The current European ‘pet mobility regime’ provides companion animals with passports, designating their ‘nationality’, their veterinary history of vaccinations — especially anti-rabies vaccinations — and their identity number through a microchip or visible skin tattoo. These pets are therefore made legible to the sovereign gaze of the state. The ‘pet exceptionalism’ afforded Ukrainian companion animals may appear to extend mobility privileges violently denied to many humans to Ukrainian pets. And yes, it does, but we also see dynamics of (re)bordering through how the mobility of companion animals is governed that are similar to what we see in humanitarian borderwork. The use of such passports for cross border movement demonstrates how the state’s need for a valid and translatable animal identity reproduce borders, making clear the roles that borders play in designating and demarcating identities, and governing differential mobility access, while reproducing the state as the sovereign arbiter of ‘citizenship’. Therefore, even as it appears that ‘Ukrainian’ companion animals have privileged mobility status because of their ‘Ukrainianness’, they do not unsettle the fundamentals of the sovereignty-territory-citizenship relationship, even when their mobility and their ‘nationality’ is contingent on their relationship to humans. The nationality of Ukrainian pets is dependent on their relationships to their human ‘owners’.
Therefore, it is worth noting bluntly that the exceptionalism of Ukrainian pets is fostered in the context of European reception of those fleeing the war in Ukraine. Ukrainian pets are exceptional because Ukrainian humans are in a global mobility regime that has produced such differential access to cross-border mobility. Ukrainian humans have visa-free entry to Europe, the realities of which have led to the pragmatic responses of European states aimed at preventing cross-border pet smuggling and attempting to maintain biosecurity. At the same time these relations (re)produce hierarchical binaries of humans and animals, where animals’ subjecthood, life and well-being are conditioned by and through their relationships to humans.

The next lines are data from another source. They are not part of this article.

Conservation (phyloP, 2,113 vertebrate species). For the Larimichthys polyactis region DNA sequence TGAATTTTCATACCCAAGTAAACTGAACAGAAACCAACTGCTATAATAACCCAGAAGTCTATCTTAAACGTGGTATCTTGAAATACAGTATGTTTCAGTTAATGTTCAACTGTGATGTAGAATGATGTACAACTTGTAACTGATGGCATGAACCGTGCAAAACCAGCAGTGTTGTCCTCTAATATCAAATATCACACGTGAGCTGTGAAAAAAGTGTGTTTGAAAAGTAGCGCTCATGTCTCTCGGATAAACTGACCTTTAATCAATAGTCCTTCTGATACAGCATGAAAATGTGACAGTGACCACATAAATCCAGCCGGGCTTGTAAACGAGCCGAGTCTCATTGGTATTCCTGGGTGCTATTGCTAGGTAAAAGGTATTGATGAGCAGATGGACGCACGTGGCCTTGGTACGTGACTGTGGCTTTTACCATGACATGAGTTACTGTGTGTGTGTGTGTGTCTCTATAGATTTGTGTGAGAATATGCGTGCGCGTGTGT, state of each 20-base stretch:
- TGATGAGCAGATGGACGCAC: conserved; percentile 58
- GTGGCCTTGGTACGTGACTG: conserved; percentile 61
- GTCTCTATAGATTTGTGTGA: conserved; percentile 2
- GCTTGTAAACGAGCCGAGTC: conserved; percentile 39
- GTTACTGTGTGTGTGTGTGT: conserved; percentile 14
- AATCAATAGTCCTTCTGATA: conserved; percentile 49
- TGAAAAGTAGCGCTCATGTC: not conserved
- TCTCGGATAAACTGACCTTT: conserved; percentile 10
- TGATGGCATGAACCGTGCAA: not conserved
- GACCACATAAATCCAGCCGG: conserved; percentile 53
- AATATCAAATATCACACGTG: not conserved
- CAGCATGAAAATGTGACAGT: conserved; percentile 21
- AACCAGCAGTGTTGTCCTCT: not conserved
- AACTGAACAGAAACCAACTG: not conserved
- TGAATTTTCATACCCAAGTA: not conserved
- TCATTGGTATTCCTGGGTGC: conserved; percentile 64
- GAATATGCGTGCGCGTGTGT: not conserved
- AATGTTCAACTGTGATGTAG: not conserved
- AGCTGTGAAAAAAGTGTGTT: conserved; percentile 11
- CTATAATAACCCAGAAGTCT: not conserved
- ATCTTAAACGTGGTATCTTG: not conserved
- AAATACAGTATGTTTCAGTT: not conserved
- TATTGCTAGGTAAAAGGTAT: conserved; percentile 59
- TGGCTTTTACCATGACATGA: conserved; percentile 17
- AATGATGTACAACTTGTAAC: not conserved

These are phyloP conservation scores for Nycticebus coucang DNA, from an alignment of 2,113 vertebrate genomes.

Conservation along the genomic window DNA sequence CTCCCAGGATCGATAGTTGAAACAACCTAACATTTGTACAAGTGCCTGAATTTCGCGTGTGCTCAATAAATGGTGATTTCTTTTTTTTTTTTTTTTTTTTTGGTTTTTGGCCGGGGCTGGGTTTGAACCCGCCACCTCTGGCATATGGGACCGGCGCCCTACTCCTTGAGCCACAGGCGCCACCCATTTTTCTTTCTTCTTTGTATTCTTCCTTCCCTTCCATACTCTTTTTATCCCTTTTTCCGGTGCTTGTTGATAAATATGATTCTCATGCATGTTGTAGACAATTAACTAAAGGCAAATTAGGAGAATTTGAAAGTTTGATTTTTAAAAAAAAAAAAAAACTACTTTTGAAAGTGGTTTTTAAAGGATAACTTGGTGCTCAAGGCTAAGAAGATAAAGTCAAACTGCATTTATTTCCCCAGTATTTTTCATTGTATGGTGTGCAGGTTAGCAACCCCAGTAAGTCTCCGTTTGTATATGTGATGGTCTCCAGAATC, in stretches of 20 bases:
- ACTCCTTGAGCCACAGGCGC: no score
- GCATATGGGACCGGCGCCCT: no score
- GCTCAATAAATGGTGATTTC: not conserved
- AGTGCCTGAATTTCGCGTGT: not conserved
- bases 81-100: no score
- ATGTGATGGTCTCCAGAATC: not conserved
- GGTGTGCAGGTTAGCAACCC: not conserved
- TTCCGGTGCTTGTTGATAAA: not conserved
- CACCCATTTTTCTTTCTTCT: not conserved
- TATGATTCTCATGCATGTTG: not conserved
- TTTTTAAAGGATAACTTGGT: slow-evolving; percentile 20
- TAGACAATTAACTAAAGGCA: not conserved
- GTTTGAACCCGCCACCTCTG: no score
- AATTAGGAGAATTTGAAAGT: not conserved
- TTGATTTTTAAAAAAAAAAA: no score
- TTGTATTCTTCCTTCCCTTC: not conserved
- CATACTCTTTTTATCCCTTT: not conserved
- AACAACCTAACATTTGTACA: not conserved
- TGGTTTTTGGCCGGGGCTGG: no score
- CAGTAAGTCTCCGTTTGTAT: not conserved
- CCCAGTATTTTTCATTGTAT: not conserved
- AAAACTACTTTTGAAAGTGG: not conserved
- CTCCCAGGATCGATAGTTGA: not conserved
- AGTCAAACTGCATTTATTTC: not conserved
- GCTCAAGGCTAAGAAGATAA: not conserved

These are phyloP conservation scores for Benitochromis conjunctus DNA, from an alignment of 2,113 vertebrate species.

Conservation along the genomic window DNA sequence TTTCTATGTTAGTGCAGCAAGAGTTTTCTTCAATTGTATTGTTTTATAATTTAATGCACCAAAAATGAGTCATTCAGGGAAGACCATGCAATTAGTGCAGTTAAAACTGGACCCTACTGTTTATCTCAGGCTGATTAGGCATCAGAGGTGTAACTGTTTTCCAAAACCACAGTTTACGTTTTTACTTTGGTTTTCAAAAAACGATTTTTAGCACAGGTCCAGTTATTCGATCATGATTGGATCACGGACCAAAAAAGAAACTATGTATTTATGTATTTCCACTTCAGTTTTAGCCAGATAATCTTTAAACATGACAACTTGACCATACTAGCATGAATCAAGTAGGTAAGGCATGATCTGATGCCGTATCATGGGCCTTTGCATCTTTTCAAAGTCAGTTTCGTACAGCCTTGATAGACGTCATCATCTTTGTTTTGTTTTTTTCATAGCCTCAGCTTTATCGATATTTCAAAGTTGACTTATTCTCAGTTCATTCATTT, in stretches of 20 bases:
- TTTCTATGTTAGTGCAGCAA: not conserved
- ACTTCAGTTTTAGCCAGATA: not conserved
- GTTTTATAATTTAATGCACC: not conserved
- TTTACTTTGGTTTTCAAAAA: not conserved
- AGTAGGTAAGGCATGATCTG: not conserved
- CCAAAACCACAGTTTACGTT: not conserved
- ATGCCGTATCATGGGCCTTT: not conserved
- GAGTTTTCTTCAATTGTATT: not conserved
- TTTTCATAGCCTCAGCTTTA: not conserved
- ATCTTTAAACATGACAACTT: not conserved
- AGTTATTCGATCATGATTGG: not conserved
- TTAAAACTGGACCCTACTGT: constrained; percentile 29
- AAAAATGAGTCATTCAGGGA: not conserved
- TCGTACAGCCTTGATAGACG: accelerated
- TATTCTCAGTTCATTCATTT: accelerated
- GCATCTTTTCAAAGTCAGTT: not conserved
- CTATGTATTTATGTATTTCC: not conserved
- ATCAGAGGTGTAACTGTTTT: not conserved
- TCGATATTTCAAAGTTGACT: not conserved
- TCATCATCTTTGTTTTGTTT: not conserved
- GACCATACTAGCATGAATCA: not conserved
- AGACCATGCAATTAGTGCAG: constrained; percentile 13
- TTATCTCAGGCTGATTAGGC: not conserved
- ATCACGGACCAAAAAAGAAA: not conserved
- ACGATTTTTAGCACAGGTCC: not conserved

Scholars who work on humanitarianism generally and humanitarian borderwork specifically have spent time discussing the hierarchies of humanity that are created through the saving of lives. These sensitivities play a role in some of the criticisms of Ukrainian pet exceptionalism, where hierarchies of humanity are also at play in the creation and exercise of such exceptionalism. At the same time such a critical lens should also enable us to consider the production of other hierarchies of life, such as those between animals and humans.
This is a difficult discussion to navigate, as scholars of racism have highlighted the ways certain posthumanist moves suggest that all humans are accorded full human subjecthood, invisibilising continued racial hierarchies as a result. Alongside other work on the role of proximity to nature in the historical construction of race, such conversations are fraught with tensions. However, fraught as they may be, they are still conversations worth having. It should be possible for us to be aware of how refugees’ relationships to their ‘pets’ works as a (re)humanising move and to expand our horizons of life in need of care. As the now well-known meme says: ‘why not both?’
Finding a space to recognise the role of race in, and the racialising moves of, the production of hierarchies of humanity and to think beyond anthropocentrism and to hold these in tension is especially important as we are faced with calls for decolonisation and the challenges of climate change. For instance, human/nature binaries are evidence of a particular Eurocentric approach to life that is unsettled when confronted with Indigenous relational ontologies that reconfigure Eurocentric thinking around interspecies and planetary ecological relations. Thinking of the human-nature relationship differently in order to centre planetary life-connections offers an important intervention for how we can think about vulnerability and care giving going forward.